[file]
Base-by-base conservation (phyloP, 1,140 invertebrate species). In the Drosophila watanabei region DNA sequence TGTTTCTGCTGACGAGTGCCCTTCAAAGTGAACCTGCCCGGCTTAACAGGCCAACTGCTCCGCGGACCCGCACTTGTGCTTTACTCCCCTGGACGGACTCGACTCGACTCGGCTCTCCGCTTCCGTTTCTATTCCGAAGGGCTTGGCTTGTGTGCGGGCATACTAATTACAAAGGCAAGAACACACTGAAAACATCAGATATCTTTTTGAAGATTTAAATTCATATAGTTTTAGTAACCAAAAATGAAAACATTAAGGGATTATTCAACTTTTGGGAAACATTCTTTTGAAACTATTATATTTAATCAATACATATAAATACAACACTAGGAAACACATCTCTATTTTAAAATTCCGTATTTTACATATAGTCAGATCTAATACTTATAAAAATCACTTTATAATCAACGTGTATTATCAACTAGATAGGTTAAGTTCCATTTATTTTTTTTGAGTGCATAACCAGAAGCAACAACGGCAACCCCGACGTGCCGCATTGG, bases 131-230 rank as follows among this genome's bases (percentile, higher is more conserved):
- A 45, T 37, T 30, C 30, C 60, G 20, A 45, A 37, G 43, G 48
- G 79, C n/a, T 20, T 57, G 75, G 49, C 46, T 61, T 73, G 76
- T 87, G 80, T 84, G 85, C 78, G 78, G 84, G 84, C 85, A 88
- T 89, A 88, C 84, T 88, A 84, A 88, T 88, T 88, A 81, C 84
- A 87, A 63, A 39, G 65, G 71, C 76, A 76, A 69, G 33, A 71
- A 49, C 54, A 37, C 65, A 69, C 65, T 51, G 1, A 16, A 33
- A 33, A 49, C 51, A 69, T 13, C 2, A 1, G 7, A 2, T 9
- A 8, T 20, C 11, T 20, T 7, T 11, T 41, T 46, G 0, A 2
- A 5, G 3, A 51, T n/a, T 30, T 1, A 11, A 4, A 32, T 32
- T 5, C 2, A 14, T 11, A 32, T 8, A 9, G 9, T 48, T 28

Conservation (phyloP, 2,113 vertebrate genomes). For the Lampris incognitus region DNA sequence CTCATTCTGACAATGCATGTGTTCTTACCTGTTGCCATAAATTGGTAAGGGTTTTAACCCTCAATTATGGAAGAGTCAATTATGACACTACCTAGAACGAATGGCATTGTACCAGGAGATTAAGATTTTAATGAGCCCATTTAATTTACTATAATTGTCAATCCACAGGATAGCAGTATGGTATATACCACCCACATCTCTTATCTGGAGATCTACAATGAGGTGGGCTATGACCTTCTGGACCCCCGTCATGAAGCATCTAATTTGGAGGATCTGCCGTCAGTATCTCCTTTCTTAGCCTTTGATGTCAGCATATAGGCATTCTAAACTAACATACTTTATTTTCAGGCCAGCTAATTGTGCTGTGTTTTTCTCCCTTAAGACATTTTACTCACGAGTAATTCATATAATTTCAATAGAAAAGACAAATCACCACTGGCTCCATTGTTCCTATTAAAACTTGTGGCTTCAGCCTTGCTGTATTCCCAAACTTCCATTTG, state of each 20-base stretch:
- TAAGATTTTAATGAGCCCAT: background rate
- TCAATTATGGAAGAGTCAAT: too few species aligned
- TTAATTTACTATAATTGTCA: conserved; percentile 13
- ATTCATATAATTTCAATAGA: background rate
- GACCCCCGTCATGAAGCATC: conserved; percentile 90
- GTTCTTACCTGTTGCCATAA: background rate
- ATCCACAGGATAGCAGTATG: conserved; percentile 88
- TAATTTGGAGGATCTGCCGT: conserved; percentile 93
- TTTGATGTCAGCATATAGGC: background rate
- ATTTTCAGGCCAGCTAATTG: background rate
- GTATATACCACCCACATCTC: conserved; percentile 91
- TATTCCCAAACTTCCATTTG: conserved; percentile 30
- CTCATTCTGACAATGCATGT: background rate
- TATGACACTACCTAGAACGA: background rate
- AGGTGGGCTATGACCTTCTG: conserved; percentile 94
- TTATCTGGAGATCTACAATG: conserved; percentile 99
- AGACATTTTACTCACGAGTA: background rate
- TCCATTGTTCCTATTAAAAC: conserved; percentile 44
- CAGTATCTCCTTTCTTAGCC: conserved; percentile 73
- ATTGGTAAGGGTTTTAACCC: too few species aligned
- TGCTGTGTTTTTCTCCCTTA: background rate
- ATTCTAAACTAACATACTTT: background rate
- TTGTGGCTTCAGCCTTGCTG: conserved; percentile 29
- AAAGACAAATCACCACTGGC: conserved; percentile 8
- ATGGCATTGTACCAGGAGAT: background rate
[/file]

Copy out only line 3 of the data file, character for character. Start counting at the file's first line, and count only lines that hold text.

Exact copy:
- G 79, C n/a, T 20, T 57, G 75, G 49, C 46, T 61, T 73, G 76